-- Alan Dworsky and Betsy Sansby, Minnetonka: Dancing Hands Music.
In these three excellent workbooks Dworsky and Sansby lead the reader slowly into feeling, understanding and performing complex rhythms and meters. First, the reader learns a concept; then looks at the music that is written by the authors; and finally, practices and plays the music. The easy-to-follow notation is the ‘TUBS’ system common to African drumming.
Sometimes the reader plays with a rhythm provided on a CD included with the workbooks. At other times the authors guide the reader in playing with his or her own personal music collection. There are plenty of helpful suggestions for how and when to practice. Also included are helpful tips on subjects like “How to keep people in line with you from being scared when you are stepping, clapping, and singing three different rhythms at once!”
Many good pedagogical techniques are used in conveying this material, so even in the complexity, the reader should usually feel ready at the right times for the next step or rhythm. Interesting cultural notes are thrown in to provide context to the music.
How to Play Djembe: West African Rhythms for Beginners
This book teaches West African rhythms to people who are beginning to play djembe. Even if djembe is the first instrument you have tried to learn, this book should be easily understandable.
This is not a highly technical or detailed book. Learning djembe in West Africa is a rigorous process—it’s not uncommon for students to learn to hate their teachers! But in this book the focus is on learning some West African rhythms in a fun, easy way. The reader is taught very quickly how to produce each tone, and then he jumps right into learning authentic rhythms. The book comes with a CD recorded by Sidi Mohamed Camara, a master drummer from Bamako, Mali. The CD is geared to help the reader learn and play along with the rhythms. At the end of each learning track, Camara plays a master drum part for the reader to accompany by using the rhythms he has just learned. This makes playing the rhythms really fun and challenging.
The book also teaches the new djembe player to feel 12/8 rhythms. One way that this skill is practiced is by including rhythms of different cycle lengths in the same song. Other important skills are taught in this book : how to play 3 over 2, how to tune your djembe, and how to recognize the bell part and the 3 common breaks, which are the signals the master drummer uses to begin or end a piece or to change tempo.
Seven standard pieces are notated and taught, including “Suku” (or “Soukou”). A video is also available.
Secrets of the Hand: Soloing Strategies for Hand Drummers
This book is written for the more advanced hand drummer who would like to gain more skill in soloing on congas or djembe. This book assumes that you have a solid understanding of rhythm, including an understanding of how cross-rhythms and polyrhythms work. This background is available in the other two books in this review, especially A Rhythmic Vocabulary. What Dworsky and Sansby are teaching here is, in their words, “to play complex solos using simple sequences of hand strokes.” And while the sequencing of the patterns is very simple, the patterns themselves add a great deal of complexity and interest to an ensemble. The book is organized in two sections: the five basic hand-pattern strategies, which teach the reader to play to his or her strengths, and five strategies for creating the illusion of speed. The patterns taught in this book are typical African and Afro-Cuban lead phrases, or phrases based on them. Be ready for a challenge when you pick up this book; your western sensibility toward rhythm will be stretched beyond all recognition. A CD is available.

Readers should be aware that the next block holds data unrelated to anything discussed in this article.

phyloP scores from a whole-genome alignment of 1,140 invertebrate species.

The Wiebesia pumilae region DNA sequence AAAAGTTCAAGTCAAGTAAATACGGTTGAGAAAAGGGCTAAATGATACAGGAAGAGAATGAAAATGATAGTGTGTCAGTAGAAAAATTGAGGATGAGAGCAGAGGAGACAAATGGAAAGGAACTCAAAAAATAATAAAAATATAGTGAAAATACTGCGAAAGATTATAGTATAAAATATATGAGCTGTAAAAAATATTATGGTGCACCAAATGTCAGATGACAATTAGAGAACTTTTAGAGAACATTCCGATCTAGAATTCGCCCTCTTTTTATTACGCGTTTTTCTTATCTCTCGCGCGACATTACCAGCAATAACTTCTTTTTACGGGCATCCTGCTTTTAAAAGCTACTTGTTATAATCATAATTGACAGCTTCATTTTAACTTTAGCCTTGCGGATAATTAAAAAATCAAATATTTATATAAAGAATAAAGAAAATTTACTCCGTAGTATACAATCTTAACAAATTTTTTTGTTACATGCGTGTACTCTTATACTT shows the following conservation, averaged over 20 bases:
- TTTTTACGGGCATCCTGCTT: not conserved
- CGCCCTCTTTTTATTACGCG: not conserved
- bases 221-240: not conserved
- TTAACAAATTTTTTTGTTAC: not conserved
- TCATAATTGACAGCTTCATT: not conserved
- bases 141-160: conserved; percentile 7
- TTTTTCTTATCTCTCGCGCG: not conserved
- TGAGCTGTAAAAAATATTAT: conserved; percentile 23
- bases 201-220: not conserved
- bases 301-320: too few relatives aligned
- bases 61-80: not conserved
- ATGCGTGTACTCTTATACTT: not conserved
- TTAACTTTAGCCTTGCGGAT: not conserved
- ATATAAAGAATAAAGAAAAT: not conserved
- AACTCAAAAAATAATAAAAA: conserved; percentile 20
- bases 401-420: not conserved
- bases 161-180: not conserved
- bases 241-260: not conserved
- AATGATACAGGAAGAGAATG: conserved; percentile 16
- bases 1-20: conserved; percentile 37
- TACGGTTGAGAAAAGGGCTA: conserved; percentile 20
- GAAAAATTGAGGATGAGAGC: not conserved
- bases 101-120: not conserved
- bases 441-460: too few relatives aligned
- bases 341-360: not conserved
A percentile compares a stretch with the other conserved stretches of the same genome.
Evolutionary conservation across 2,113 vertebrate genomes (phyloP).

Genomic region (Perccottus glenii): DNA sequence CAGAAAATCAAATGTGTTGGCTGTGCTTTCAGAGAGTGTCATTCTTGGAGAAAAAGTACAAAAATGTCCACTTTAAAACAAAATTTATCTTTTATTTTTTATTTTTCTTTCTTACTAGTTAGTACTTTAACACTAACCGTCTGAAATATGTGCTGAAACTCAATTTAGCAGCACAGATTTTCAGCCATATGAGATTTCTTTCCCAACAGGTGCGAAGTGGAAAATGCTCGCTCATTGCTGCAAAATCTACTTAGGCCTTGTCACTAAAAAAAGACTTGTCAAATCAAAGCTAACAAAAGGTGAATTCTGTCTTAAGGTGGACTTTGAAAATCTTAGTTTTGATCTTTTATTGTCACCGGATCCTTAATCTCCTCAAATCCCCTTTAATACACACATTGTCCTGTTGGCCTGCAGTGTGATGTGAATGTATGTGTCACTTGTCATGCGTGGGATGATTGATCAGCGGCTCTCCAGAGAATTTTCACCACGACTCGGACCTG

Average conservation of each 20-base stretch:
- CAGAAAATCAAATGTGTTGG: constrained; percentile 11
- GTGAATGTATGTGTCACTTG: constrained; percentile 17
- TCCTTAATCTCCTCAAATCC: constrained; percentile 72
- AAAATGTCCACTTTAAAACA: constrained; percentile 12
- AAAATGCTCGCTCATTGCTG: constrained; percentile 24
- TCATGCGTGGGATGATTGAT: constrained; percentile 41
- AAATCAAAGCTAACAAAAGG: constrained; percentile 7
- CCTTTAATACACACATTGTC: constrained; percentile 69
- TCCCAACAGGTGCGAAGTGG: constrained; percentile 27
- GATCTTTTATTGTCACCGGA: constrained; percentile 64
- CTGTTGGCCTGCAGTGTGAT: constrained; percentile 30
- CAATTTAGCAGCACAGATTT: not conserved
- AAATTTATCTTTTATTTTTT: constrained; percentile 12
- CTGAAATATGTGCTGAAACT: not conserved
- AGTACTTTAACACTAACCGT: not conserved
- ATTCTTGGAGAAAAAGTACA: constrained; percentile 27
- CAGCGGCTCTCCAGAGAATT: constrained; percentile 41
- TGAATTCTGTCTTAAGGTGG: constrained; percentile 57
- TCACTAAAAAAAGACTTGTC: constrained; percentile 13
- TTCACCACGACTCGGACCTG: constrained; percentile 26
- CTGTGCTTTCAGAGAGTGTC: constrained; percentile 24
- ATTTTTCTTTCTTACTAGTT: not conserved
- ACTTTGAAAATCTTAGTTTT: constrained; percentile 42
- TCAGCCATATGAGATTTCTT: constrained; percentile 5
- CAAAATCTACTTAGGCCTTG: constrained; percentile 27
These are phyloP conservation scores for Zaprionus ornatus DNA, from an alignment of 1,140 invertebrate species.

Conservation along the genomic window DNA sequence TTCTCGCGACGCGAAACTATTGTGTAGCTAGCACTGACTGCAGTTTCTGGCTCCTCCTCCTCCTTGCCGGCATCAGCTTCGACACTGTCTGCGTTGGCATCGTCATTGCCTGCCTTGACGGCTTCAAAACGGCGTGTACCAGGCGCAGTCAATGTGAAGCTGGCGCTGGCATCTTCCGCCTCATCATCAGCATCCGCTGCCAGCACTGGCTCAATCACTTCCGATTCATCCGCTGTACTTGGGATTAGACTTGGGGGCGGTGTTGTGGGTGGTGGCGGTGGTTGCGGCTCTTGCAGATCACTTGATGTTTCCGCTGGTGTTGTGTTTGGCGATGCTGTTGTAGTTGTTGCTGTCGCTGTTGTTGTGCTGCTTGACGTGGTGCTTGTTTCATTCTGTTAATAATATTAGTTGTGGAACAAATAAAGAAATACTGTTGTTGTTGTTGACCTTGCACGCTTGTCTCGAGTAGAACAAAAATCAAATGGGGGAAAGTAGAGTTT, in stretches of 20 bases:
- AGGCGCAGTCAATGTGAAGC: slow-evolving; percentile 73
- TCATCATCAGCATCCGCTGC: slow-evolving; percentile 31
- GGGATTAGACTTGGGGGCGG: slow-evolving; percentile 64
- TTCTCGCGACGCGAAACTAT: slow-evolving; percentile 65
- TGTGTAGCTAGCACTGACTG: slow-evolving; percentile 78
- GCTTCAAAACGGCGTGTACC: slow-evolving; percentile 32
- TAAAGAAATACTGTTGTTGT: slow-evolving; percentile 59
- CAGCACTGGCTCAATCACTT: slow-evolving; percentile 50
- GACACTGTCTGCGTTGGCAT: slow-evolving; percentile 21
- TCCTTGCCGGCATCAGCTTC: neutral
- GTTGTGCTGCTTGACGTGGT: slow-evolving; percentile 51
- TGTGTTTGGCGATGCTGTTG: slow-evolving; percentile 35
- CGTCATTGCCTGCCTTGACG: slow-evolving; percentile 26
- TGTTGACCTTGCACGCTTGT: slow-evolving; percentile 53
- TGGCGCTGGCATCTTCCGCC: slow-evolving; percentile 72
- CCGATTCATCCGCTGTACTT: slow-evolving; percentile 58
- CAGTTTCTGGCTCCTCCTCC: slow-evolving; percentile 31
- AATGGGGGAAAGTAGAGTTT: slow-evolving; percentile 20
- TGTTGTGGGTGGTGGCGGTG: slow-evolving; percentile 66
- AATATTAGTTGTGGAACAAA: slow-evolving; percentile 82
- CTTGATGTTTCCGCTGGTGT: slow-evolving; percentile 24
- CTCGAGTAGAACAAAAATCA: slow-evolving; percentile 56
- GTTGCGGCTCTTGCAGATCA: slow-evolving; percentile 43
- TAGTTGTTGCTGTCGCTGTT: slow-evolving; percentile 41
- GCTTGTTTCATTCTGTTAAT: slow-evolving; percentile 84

A Rhythmic Vocabulary: A Musician’s Guide to Understanding and Improvising with Rhythm (208 pages)
This is a fantastic book. Whatever the reader’s musical background, it can lead him into a deeper understanding of rhythm, giving him a new sense of how deep and wide the world of rhythm really is. Starting at a very basic level, the reader is taught to use his or her own instrument to learn and practice rhythm, and any musician can follow along. From this basic level, the book progresses to help the reader understand an amazing level of rhythmic complexity. To give you an idea where this book will lead you, here are the titles of the last three sections: “Three groups of four beats in six,” “Cross-rhythms,” and “Polyrhythms with uneven grids.” Yes, this book will even have you bending patterns between four and six, and you’ll learn concepts and techniques to help you create your own rhythms. A double CD is available.
I would highly recommend this book to all who call themselves musicians or composers. More than almost any western music program, it will give you much more freedom and lead to much more creativity in the rhythmic sphere. This would be a great textbook for formal study! I would recommend it especially to anyone who studies musics of other cultures, because any music you study has its own rhythmic sensibility. As you seek to understand the musics of the world more accurately, it will be invaluable to you to have the deeper understanding of rhythm and the breadth of the rhythmic world that you will gain from this book.
These books are all available at bookstores or through www.dancinghands.com or email@example.com.
--reviewed by Drew Kelly, long-time drummer with experience in East Africa
Published in Vol.2, No.1 of